This spring, the water in Murray Canyon* is higher and faster than I have ever seen it. Heavy rains have washed parts of the trail away. To reach Seven Sisters Waterfall you need to follow a trail that goes from one side of the creek to the other. This entails crossing the creek multiple times on rocks or forging through the cold water rushing down from snow capped mountains. Either way, over the rocks or through the creek, you need to pay attention to get from one side to the other safely.
Each time I walk up this canyon, I am thrilled by its grandeur: tall palms, huge boulders, and barrel cacti hanging onto rock cliffs. This year, however, I am afraid of falling between the rocks and annoyed at getting my new boots wet. I soon get accustomed to hiking in wet boots and cold feet and begin focusing on each step in the creek and on the rocky trail. However, as the brain is inclined to do, my mind wanders from wondering about what we will have for dinner to work needing my attention.
When I trip or fall, I notice that I have been lost in thought. Sometimes I just notice I am not present and bring my attention back to my steps, the rocks, the water, and the beauty in which I am walking. Over and over again I return my attention back to the present moment: this step, this breath.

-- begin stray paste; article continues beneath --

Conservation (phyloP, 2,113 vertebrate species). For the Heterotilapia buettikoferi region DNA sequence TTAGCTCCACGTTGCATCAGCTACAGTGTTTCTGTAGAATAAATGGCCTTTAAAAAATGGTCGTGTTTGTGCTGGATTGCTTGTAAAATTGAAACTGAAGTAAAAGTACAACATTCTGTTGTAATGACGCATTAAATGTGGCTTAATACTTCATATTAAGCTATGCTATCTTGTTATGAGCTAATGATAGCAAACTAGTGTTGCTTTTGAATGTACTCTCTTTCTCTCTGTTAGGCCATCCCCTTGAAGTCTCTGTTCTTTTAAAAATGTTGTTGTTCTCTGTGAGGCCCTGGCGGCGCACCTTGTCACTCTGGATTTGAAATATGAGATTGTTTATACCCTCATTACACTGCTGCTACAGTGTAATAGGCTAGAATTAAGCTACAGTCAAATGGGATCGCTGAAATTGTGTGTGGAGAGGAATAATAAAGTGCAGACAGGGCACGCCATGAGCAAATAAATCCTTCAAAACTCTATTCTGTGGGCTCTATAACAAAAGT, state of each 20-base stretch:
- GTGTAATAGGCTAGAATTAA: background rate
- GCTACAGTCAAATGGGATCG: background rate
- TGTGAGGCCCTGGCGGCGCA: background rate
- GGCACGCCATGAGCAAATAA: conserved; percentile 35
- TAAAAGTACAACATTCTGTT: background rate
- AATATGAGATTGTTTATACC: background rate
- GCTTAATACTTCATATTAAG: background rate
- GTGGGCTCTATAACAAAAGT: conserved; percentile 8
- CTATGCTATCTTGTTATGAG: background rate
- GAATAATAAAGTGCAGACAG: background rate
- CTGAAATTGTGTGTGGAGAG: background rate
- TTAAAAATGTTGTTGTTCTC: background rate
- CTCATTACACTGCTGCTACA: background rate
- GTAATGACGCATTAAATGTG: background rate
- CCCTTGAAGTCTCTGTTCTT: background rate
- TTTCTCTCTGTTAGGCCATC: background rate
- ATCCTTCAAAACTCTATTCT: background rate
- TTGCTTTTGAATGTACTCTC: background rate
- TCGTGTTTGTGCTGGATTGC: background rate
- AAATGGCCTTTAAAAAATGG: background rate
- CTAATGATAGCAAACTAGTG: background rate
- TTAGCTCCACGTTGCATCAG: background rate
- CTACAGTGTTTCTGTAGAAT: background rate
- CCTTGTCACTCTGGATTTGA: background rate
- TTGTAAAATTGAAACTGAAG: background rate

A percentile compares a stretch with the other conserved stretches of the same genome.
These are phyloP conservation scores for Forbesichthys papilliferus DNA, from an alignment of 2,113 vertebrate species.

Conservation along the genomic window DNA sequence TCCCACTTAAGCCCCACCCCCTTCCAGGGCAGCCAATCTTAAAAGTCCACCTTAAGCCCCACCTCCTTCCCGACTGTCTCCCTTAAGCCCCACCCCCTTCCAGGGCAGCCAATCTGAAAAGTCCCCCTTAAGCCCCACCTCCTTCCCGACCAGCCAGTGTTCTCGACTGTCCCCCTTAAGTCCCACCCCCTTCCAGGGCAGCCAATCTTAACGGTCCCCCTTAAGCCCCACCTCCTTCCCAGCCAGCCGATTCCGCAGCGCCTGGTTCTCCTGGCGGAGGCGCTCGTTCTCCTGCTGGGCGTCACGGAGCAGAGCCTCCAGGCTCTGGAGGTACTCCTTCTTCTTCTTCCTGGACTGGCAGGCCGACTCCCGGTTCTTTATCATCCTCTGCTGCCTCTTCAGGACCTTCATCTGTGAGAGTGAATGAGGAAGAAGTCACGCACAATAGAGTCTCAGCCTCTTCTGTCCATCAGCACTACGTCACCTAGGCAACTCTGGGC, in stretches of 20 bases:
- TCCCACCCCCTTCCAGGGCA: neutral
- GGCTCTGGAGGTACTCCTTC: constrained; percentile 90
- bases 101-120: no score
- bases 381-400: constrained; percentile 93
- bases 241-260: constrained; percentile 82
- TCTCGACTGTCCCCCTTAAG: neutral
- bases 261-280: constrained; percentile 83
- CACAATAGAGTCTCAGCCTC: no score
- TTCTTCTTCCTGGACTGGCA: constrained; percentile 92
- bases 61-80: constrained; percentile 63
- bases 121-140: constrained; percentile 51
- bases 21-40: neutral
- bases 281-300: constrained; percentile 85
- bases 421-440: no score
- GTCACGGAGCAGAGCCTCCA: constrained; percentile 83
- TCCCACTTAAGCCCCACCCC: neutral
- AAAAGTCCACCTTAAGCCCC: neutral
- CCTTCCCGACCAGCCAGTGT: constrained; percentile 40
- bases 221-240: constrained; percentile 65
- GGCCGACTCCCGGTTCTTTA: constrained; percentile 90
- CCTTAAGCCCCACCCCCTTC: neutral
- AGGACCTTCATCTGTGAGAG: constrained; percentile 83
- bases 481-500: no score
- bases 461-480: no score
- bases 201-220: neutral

This practice of returning is the same whether we are walking, writing a blog, talking with others, meditating or living a day. Notice when you are lost in thought or have an impulse to say or do something. It is the noticing, bringing ourselves back to the present moment, that enables us to choose where to put our foot, decide what we want to write, discern what we want to say or what we want to do.
Without returning to the present moment with awareness, we are driven by unexamined and mindless impulses of a wandering mind. We are safer and are likely to cause less harm to ourselves and others when we are in the present moment or bring ourselves back to it when we are not. My experience is that returning awareness to the present moment needs to occur over and over again in each minute, hour and day. When you practice returning, you develop new pathways in the brain making it easier to return and not get lost in thought in the first place.
* Murray Canyon is in the Indian Canyons of the Agua Caliente Band of Cahuilla Indians on the southern edge of Palm Springs.
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